On 11 April 2014, singer Kizito Mihigo, one of Rwanda’s best-known musicians, was arrested by police, accused, along with a former soldier and the director of a Christian radio station, of planning ‘terrorist attacks’ with the aim to overthrow the government.
An organist and composer, 33-year-old Kizito Mihigo had previously claimed to have devoted his talent to the promotion of peace, unity and reconciliation among Rwandans. He came to the limelight in 2011 when his genocide commemoration song ‘Amateka’ became famous during the 17th commemoration of the 1994 genocide against the Tutsi population.
Freedom of Expression
Rwanda is ranked 162nd out of 180 countries in the 2014 Reporters Without Borders press freedom index. Tom Paulson of Humanosphere alleged that Kizito Mihigo was arrested and charged with terrorism for having written a song that contends some of the atrocities of the 1994 genocide in Rwanda were commited by the forces of Rwanda’s president, Paul Kagame.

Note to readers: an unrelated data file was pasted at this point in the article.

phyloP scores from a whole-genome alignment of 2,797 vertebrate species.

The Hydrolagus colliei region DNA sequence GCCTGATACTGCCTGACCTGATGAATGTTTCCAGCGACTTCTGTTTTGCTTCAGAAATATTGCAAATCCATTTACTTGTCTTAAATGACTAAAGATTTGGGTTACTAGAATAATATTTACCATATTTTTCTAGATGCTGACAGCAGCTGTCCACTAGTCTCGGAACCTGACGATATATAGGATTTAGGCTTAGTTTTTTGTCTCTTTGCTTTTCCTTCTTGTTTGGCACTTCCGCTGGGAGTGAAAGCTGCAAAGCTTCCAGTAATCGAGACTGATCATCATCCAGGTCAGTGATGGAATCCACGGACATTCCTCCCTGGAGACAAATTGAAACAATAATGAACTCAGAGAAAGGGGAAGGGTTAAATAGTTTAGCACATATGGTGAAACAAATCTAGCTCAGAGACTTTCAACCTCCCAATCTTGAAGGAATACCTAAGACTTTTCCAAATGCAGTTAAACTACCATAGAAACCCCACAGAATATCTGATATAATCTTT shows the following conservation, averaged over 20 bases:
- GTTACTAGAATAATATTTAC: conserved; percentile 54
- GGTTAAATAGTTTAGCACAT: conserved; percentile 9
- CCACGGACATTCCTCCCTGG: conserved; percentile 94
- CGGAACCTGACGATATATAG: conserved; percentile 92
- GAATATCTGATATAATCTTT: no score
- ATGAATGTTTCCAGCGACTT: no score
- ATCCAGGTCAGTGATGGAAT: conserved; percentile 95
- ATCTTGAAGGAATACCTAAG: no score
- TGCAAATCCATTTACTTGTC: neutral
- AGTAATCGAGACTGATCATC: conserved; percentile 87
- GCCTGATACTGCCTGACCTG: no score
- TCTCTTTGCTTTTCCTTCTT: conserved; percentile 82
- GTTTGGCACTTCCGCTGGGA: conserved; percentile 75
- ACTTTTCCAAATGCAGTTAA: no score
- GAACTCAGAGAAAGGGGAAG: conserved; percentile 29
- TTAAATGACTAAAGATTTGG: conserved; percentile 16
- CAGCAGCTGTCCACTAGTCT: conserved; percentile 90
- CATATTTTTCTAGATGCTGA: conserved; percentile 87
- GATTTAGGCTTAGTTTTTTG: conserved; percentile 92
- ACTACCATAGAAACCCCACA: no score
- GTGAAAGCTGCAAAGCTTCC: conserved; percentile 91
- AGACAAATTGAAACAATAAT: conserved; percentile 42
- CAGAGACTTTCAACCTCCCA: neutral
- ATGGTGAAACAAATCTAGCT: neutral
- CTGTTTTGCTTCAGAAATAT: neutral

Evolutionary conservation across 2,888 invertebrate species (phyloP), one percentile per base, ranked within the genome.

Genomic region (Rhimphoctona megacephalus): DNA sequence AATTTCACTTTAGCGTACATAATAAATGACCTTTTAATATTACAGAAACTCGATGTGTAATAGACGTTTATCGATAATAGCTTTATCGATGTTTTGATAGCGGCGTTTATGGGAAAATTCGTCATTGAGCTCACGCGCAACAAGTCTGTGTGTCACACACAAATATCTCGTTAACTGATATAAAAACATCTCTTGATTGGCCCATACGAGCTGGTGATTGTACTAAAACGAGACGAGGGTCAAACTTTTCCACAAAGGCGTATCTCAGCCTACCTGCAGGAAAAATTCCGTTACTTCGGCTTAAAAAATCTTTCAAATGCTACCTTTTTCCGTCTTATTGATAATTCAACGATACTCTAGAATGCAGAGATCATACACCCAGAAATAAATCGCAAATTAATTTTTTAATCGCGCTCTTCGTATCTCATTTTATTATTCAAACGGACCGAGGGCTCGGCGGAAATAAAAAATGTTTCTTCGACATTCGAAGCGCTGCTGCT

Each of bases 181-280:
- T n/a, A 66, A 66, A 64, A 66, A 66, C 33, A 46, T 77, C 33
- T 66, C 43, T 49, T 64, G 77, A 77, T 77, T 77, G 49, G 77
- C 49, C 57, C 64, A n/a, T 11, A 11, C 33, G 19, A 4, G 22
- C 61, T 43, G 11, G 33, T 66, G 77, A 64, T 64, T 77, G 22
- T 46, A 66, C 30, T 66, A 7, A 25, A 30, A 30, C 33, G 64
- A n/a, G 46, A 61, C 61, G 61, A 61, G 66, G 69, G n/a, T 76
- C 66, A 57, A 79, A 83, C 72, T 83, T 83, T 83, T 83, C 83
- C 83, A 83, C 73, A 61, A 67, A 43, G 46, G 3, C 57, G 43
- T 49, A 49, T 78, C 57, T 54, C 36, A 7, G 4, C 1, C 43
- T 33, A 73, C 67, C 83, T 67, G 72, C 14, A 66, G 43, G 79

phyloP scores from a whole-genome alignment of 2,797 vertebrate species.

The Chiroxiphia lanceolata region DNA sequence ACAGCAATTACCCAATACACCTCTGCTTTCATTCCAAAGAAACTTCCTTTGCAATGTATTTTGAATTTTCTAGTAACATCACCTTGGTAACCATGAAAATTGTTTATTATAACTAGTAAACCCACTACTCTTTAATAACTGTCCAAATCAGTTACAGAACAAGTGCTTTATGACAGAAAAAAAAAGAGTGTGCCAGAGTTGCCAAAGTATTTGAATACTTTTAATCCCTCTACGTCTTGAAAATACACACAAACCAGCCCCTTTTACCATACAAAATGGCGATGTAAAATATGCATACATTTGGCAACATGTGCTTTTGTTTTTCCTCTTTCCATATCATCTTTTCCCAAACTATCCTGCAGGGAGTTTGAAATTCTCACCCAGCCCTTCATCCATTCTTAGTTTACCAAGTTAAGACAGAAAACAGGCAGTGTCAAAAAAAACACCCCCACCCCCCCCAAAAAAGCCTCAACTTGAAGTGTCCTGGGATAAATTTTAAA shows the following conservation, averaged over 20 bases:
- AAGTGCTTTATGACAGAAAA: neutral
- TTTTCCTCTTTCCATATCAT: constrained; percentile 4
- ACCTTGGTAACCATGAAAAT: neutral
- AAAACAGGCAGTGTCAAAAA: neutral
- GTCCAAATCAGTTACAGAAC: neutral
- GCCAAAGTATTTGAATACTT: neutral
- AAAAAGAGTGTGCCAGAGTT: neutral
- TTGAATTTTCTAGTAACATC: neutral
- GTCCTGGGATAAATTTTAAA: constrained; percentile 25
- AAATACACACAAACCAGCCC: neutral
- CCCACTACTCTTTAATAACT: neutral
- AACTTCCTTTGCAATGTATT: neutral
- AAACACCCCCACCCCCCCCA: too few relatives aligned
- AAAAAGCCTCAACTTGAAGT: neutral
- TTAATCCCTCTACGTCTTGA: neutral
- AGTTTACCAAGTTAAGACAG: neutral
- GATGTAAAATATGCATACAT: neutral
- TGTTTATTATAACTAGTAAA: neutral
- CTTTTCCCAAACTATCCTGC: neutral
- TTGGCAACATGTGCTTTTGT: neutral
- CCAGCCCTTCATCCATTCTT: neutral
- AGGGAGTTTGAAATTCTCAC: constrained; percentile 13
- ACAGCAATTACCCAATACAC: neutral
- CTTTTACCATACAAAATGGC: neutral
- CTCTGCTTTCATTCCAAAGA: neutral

Police said they suspected the three men to be working with the FDLR rebels on plans to assassinate government officials and to incite violence.
BBC Great Lakes editor Ally Yusuf Mugenzi stated that Kizito Mihigo used to be close to the government, and that Mihigo’s arrest had come as a surprise to many Rwandans.
According to Associated Press, one of Mihigo’s songs takes a dig at a controversial government program requiring ethnic Hutus — the group that carried out the vast majority of the 1994 killings — to apologize to Tutsis. The program came under fire after it prompted Hutu children born after the genocide to apologize on behalf of their parents’ generation. Some criticized the program as a way to keep ethnic Hutus feeling guilty for the genocide.”